Fellowship Record

The ongoing scholarship of the College’s faculty has a strong record of attracting research funding from private foundations, corporations, and the federal government. Over the past 15 years, the number of faculty who have received major national fellowships in the arts, humanities, and social sciences places us among the Top 10 universities in the nation. Our faculty has also had record success with the National Endowment for the Humanities.

Fellowships Awarded by the
National Endowment for the Humanities

1999–2015

  1. University of Notre Dame – 53
  2. University of Michigan – 36
  3. Harvard University – 29
  4. Princeton University – 25
  5. University of California, Berkeley – 23


Fellowships Awarded to Liberal Arts Faculty at
Top 25 National Research Universities

1999–2014

  1. Princeton University – 206
  2. Harvard University – 198
  3. University of Michigan – 193
  4. University of Chicago – 180
  5. University of California, Berkeley – 179
  6. Columbia University – 163
  7. University of Notre Dame – 161
  8. Northwestern University – 136
  9. University of Pennsylvania – 133
  10. Brown University – 113
  11. Duke University – 111
  12. Stanford University – 108
  13. Yale University – 108
  14. University of Virginia – 103
  15. Georgetown University – 92
  16. Cornell University – 91
  17. Emory University – 81
  18. Washington University in St. Louis – 80
  19. Vanderbilt University – 78
  20. Johns Hopkins University – 61
  21. Dartmouth University – 61
  22. Massachusetts Institute of Technology – 50
  23. Rice University – 42
  24. Carnegie Mellon University – 20
  25. California Institute of Technology – 14


Note: All fellowship numbers are taken from the fellowship lists provided by the funding agencies. Fellowship granting agencies are those used by the National Research Council in its rankings for the humanities. The Top 25 national research universities are from the U.S. News rankings (September 2003). The statistics include only faculty (rather than dissertation or pre-doctoral) fellowships. They also include only fellowships given to faculty in departments equivalent to those in Notre Dame’s College of Arts and Letters (humanities, arts, and social sciences). Fellowships awarded to scientists and engineers were excluded for the purpose of comparing Notre Dame’s College of Arts and Letters to other universities. The Center for Advanced Study in the Behavioral Sciences at Stanford has not until recently made its fellowship lists public. Including those numbers could change the rankings slightly.


Research in the Humanities


Arts and Letters News

  • New Course Makes Special Effects Real for FTT Students

    FTT special effects course icon

    In a new course, Special Effects for Studio and Stage, associate professional faculty member Ken Cole taught Department of Film, Television, and Theatre students how to brainstorm and design a wide range of practical illusions for use in creative productions. The group of about 10 students simulated explosions, used makeup to create realistic-looking wounds, built props out of scraps and spare parts, and conjured up a realistic rainstorm. Read More >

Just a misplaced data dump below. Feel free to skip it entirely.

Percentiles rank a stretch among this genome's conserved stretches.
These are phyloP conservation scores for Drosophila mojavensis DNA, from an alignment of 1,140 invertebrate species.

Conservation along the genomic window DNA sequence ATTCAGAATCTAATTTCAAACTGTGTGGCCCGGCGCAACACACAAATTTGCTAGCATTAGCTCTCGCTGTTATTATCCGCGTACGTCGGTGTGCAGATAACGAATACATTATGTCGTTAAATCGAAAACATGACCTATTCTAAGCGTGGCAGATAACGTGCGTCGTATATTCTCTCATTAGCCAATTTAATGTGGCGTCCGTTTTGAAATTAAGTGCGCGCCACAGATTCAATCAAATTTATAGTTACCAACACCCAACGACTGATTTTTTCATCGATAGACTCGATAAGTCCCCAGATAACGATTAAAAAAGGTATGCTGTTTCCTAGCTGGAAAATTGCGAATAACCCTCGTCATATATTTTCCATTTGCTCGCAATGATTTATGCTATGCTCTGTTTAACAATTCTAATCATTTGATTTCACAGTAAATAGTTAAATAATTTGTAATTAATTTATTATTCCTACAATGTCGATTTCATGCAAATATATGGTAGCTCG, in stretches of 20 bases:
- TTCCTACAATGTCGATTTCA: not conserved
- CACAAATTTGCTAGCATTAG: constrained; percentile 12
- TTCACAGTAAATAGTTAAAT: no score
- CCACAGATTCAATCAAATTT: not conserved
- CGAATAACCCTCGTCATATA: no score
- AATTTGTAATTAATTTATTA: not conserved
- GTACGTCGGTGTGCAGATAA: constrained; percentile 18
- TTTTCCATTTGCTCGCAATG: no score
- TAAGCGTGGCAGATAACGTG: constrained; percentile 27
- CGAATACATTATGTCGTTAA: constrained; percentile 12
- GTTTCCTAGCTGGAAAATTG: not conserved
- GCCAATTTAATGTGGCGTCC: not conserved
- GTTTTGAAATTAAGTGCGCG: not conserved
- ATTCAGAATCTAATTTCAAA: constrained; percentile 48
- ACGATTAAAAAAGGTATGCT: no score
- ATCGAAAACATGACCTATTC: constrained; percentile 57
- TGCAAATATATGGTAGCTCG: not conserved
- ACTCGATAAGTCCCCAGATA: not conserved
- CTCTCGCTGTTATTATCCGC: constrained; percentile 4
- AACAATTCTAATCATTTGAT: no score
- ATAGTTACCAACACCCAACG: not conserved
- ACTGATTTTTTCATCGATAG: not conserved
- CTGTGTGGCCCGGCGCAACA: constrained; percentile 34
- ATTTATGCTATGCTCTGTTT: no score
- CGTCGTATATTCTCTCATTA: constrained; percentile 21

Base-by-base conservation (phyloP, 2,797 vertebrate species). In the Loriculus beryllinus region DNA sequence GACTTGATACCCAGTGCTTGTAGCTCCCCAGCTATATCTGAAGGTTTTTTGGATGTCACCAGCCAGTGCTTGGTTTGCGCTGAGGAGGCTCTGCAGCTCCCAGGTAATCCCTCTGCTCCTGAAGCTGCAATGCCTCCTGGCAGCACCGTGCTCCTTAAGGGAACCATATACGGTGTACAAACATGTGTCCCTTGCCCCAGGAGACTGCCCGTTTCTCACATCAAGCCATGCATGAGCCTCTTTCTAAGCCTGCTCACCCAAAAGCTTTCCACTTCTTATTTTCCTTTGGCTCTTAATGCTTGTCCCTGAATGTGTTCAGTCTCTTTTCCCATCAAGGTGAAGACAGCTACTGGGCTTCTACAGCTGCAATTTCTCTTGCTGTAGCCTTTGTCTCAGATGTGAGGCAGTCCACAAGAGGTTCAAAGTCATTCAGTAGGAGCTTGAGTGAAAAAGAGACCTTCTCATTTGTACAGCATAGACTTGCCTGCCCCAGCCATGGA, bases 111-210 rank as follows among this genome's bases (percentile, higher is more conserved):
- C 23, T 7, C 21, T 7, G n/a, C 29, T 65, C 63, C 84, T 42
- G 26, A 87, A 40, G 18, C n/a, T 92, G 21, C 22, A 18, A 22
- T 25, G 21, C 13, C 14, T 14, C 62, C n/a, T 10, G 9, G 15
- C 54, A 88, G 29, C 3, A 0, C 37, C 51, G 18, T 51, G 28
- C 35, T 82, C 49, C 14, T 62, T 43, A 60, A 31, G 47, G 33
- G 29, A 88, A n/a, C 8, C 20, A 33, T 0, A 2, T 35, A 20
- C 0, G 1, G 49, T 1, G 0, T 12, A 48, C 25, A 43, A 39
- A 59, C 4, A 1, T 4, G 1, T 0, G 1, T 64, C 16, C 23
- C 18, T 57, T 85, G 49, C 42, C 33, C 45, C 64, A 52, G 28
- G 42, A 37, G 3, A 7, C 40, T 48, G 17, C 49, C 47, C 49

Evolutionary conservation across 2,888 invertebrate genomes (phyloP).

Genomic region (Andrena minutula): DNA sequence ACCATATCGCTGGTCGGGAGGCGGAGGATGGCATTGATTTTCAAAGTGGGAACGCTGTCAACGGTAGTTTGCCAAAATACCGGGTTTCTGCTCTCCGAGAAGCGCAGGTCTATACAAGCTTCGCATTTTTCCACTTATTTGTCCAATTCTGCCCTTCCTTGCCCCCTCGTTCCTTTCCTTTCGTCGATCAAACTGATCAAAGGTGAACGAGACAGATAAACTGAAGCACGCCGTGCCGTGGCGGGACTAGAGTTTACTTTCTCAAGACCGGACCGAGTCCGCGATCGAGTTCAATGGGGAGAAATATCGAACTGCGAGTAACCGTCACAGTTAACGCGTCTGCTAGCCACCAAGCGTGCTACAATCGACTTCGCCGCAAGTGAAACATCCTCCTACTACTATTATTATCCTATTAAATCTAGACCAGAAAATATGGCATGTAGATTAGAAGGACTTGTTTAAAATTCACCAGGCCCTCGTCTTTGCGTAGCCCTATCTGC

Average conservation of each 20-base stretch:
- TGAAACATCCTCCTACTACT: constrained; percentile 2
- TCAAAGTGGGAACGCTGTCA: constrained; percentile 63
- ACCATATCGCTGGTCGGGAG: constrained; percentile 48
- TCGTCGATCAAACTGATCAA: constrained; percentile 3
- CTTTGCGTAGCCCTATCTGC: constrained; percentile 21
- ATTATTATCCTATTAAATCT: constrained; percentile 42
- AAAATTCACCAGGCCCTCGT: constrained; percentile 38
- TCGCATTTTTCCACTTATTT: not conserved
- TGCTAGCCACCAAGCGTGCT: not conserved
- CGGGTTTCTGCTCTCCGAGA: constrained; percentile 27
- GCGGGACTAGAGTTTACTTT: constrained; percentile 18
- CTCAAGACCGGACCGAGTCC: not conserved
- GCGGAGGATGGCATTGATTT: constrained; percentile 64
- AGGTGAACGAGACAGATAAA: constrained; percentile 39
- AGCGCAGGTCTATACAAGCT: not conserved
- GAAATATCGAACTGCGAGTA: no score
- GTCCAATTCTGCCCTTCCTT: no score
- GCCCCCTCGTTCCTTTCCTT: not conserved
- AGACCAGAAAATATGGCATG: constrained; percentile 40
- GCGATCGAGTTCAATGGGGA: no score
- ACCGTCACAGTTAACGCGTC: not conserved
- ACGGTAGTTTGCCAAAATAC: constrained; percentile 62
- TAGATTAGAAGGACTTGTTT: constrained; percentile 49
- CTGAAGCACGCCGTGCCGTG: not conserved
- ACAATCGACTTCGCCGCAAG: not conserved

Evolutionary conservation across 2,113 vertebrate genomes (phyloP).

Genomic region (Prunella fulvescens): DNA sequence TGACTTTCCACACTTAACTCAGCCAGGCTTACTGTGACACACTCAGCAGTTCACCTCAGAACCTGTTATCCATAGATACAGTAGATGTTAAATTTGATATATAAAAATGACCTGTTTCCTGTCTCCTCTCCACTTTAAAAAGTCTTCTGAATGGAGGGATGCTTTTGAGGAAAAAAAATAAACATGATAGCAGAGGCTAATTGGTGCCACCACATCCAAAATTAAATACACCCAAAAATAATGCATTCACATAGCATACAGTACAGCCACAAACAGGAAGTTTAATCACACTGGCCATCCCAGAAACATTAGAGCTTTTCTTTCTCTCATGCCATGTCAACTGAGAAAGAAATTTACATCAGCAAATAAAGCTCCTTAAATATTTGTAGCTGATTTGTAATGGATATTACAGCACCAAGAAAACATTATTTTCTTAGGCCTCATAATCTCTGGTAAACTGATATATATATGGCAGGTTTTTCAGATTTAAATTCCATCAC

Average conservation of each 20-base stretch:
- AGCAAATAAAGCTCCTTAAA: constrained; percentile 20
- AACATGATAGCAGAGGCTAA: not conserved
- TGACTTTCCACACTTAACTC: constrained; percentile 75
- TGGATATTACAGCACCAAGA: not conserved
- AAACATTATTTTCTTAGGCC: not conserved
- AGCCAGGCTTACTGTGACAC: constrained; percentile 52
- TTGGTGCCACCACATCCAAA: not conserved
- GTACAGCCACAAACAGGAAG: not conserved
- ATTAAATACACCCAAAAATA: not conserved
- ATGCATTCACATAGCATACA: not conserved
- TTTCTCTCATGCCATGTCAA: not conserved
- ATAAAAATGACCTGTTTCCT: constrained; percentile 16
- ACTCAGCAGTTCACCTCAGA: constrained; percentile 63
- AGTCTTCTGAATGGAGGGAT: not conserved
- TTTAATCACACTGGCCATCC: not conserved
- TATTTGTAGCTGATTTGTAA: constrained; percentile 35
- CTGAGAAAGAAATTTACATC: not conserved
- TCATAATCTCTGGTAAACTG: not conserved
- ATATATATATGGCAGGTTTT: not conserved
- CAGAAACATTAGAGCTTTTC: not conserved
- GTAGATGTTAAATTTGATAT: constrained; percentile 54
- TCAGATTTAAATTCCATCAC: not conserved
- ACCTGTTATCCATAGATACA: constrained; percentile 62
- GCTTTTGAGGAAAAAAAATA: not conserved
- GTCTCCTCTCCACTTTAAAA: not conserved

• Record Fulbright Award Year Led by 15 Arts and Letters Students

    Notre Dame seal

    Fifteen Notre Dame students who studied in the College of Arts and Letters have received grants from the Fulbright program, the U.S. government’s flagship international educational exchange program. A total of 18 students were named Fulbright finalists—the most grantees the University has ever had in the program. Read More >

  • ACE to Send Forth 272 Catholic School Teachers and Leaders in Missioning Ceremonies

    Basilica

    The University of Notre Dame’s Alliance for Catholic Education will send forth 272 Catholic school teachers and leaders to nearly 200 Catholic schools across the country in the annual Missioning Mass, capping two months of professional formation and spiritual renewal. The ceremony, scheduled for 9:30 a.m. July 24 in the Basilica of the Sacred Heart, will celebrate and bless the next steps on the educators’ journeys back to their respective schools and classrooms. Read More >

  • White House Report on Juvenile Offender Diversion Programs Highlights Project with LEO Ties

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    A White House Council of Economic Advisers report released July 14 includes an account of Reading for Life, a local juvenile diversion program that is being evaluated by the University of Notre Dame’s Wilson Sheehan Lab for Economic Opportunities. The report, “Economic Costs of Youth Disadvantage and High-Return Opportunities for Change,” features the RFL program, which has been used at the St. Joseph County Juvenile Justice Center since 2007. Read More >